The most note-worthy aspect of my writing career was its speed. Having commanded instant success I then went on to make ultimate failure and ostracism my goals whilst still being home in time for tea. When I wrote what they asked me to, success was easy. When I went on to explain that they were asking me to write all the wrong things we parted ways as amicably as a small child parts a daddy long legs from its limbs.

 

Still, for a while my increased status was clearly apparent .  No more so than in the quality of email flooding into my inbox. Suddenly, I was receiving emails from publishing assistants and magazine editors – a welcome punctuation to the usual influx of communications promising me a longer, thicker penis. (Let's face it – if the pills didn't work the first time they're hardly likely to now.)

 

Great success is reserved for the singularly talented and dedicated. Though one must be careful not to confuse the two. Indeed, having stated that “Consistency is the last refuge of the unimaginative” Oscar might just as well have gone on to add that diligence is the last refuge of the talentless. A conscientious hard-working attitude is no panacea for lack of ability.

 

Which here is the real crime? To be too drunk to do your job or to be too bad to do your job? And the issue is muddied further when a number of musicians need to be just drunk enough to do their job. To misquote Churchill when responding to the allegation: Sir, you're drunk. Madam, you're rubbish, but in the morning I shall be sober... Well I say morning but probably best not to call until after lunch... Well I say lunch, I'll probably have a drink, ooh no, oops err....hang on, err...

 

And so the battle lines are drawn for the great conflict of our time; the struggle that wages between Art and Artifice. Let me elaborate; time to light the blue touch paper and retire – or in the case of some of my colleagues just retire. Whilst the greatest heights will only be achieved by Art it is sad to observe that Artifice dominates the minor placings at the expense of other superior talents. At times it is regretful to regard the waning of an ability but when the individual in possession refuses to acknowledge the fact, in the face of all evidence to the contrary, it becomes a bloodsport of the most vicious appeal. Unfortunately there is no points system for musical transgressions and so some are able to continue collecting points on their artistic license indefinitely with not the slightest fear of a ban. Meanwhile the crimes against music pile up. I had the dubious pleasure of watching a rather corpulent character scratching their way through a number of solos. As each tricky section of music passed (approximately) under their fingers, the little piggy eyes would widen (presumably at the prospect of impending doom) and these looks would be accompanied by a peculiar snuffling noise at the increased exertion. The effect of the whole could only be described as truffling for high notes. When the moment has passed however, the naked realisation of their limitations is swiftly replaced by the habitually worn mask of superiority, held all the more firmly in place, lest it should slip again, by a greater arrogance adopted towards the ranks of onlookers. Remaining blind to the knowing glances, they climb back onto their self-constructed pedestal. Rather than having to be able to walk the walk if they talk the talk, the approach of the Artificer is to talk louder and longer to compensate for each successive stumble. Talking down others and building themselves in the hope that no one will hear those foundations (laid firmly in the sand) crumbling away.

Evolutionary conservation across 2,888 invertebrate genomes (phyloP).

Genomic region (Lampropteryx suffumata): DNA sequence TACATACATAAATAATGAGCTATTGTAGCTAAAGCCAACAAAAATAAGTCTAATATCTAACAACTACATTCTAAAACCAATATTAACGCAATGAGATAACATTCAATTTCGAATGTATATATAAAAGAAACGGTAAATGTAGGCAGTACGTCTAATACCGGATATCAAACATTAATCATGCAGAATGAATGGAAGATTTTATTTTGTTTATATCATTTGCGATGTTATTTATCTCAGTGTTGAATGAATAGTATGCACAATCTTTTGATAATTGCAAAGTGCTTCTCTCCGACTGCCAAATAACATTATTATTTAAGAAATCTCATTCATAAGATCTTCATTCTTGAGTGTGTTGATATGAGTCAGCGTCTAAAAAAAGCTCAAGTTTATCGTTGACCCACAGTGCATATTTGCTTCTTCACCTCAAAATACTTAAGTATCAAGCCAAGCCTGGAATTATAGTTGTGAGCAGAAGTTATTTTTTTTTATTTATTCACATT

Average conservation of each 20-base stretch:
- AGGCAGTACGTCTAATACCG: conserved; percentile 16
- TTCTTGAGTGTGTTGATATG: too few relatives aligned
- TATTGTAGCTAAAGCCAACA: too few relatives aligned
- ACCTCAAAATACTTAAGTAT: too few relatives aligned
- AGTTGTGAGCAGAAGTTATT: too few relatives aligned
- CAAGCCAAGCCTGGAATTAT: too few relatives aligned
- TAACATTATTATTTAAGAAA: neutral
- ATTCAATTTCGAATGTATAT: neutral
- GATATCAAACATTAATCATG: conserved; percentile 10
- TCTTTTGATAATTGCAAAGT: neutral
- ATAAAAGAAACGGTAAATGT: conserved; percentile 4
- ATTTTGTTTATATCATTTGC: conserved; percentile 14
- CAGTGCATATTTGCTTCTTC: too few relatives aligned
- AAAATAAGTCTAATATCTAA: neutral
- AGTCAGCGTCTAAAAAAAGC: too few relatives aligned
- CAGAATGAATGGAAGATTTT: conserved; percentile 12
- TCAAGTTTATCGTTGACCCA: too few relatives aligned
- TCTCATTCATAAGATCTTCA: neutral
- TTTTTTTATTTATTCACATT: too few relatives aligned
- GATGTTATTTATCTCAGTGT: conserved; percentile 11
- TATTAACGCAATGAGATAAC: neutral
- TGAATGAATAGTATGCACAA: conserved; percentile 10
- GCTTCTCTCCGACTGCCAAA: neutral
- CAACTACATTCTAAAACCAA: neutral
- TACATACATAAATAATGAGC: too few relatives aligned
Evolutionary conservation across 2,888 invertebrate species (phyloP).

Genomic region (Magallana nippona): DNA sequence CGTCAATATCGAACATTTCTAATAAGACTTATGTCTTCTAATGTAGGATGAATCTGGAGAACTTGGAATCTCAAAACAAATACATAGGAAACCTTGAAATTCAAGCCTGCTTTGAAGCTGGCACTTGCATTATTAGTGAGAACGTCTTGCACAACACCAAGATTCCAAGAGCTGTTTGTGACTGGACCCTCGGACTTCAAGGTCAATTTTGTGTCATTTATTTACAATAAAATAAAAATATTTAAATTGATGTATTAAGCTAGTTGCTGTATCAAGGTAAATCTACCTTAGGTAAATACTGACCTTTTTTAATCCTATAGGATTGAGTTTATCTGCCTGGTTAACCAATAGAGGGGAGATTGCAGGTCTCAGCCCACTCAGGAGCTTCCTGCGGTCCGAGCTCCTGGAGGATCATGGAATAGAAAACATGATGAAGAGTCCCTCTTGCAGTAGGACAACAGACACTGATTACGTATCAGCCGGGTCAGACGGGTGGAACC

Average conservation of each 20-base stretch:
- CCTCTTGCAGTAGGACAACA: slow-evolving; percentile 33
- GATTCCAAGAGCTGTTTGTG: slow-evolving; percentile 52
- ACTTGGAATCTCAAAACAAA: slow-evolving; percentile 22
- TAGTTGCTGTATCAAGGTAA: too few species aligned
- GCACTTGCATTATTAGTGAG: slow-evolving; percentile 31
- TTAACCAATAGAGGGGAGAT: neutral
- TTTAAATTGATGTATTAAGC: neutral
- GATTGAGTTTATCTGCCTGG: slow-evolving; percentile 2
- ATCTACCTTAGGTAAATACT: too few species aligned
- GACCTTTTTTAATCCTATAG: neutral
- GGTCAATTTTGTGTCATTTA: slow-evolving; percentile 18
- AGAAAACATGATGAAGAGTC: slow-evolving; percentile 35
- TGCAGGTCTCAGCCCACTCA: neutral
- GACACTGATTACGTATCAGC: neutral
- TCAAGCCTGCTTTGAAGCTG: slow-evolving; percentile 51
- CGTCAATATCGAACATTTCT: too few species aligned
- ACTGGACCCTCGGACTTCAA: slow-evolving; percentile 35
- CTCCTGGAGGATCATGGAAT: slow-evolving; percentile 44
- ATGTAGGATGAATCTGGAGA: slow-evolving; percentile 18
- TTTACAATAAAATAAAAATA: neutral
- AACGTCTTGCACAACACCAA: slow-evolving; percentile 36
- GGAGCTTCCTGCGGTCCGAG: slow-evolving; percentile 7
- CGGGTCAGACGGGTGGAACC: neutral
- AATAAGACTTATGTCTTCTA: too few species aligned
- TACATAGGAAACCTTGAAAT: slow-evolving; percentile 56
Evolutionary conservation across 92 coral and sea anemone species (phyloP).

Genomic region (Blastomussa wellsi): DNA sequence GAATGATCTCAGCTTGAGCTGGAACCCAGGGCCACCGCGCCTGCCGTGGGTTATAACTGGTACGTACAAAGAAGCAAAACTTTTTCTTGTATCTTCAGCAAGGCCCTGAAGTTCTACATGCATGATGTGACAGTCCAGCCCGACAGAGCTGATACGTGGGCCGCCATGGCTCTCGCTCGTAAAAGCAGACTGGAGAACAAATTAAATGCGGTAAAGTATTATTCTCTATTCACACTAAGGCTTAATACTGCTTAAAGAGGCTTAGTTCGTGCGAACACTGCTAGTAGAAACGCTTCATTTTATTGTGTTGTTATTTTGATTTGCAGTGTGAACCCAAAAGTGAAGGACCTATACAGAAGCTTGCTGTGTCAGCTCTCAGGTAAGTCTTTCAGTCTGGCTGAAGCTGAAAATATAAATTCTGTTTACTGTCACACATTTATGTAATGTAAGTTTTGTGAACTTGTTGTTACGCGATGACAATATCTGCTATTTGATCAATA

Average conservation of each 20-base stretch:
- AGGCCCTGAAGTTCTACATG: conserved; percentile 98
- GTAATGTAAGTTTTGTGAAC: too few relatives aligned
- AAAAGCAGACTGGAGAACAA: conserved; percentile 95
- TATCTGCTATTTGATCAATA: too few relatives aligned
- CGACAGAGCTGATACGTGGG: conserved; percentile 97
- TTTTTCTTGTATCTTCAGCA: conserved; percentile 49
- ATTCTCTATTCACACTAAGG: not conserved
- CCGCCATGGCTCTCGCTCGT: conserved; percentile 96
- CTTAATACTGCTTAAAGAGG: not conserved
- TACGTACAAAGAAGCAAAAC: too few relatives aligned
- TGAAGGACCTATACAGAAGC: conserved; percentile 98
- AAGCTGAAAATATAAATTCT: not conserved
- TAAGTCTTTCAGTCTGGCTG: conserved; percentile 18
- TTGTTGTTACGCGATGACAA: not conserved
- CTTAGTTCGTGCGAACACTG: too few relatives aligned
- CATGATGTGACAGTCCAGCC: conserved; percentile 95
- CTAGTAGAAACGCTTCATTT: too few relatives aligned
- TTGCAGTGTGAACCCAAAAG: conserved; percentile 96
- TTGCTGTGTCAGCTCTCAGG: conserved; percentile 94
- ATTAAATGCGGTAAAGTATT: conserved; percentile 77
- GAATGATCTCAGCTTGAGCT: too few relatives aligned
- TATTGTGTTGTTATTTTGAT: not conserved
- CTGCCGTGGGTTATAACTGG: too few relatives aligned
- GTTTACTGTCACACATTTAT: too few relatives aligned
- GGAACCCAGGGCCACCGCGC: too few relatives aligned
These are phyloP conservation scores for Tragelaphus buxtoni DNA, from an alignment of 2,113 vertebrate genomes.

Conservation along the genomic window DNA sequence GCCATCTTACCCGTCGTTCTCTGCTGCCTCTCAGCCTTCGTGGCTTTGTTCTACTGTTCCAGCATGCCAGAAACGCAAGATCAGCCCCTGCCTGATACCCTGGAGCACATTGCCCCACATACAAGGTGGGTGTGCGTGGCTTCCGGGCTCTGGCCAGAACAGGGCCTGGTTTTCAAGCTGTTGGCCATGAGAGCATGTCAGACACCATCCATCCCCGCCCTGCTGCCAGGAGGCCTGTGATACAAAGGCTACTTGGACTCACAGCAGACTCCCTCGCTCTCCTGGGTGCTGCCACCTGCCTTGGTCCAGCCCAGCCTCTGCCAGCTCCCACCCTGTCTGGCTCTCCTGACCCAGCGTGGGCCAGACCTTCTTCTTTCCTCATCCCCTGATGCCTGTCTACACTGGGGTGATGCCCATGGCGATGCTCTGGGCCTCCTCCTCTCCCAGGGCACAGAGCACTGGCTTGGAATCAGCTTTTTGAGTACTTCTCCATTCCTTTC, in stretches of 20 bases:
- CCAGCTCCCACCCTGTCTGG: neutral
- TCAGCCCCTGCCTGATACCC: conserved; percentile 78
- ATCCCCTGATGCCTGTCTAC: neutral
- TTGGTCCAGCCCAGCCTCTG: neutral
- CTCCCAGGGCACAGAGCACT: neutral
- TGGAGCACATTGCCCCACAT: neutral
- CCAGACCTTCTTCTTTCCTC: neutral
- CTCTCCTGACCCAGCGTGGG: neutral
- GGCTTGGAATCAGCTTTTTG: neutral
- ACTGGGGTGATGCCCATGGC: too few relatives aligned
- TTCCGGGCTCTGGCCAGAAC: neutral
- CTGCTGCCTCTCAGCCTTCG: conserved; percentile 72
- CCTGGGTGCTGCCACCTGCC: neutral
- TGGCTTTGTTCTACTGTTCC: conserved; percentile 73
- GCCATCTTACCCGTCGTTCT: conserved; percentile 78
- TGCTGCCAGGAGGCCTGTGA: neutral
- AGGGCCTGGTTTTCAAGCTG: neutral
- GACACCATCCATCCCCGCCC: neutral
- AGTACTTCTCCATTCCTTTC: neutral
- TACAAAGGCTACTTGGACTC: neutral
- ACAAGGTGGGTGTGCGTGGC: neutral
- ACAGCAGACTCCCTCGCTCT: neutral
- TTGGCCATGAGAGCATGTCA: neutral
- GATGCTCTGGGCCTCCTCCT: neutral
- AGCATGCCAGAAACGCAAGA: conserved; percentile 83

The battle continues to rage across the modern art galleries of the world. Artifice and Art vying with each other for supremacy. As you stand before an exhibit, what do you look at first: the artwork or the explanatory note? At what point does a pile of bricks in the Tate cross the line between work of art and badly constructed wall? The skill lies not in the stacking of bricks but in the justification of it as Art – and so Artifice triumphs. Sticking a dead shark in formaldehyde is one thing, sticking a living shark in formaldehyde would be really impressive... but coming up with a concept to explain it all away – that is clever.

 

Without the benefit of facade or artifice the majority must continue to strive honestly for that career... keep pushing at that door. What they neglected to tell me however is that the door to success is also revolving. Push too hard and if you don't get clear quick you'll find yourself back out in the cold once more and careering into trouble.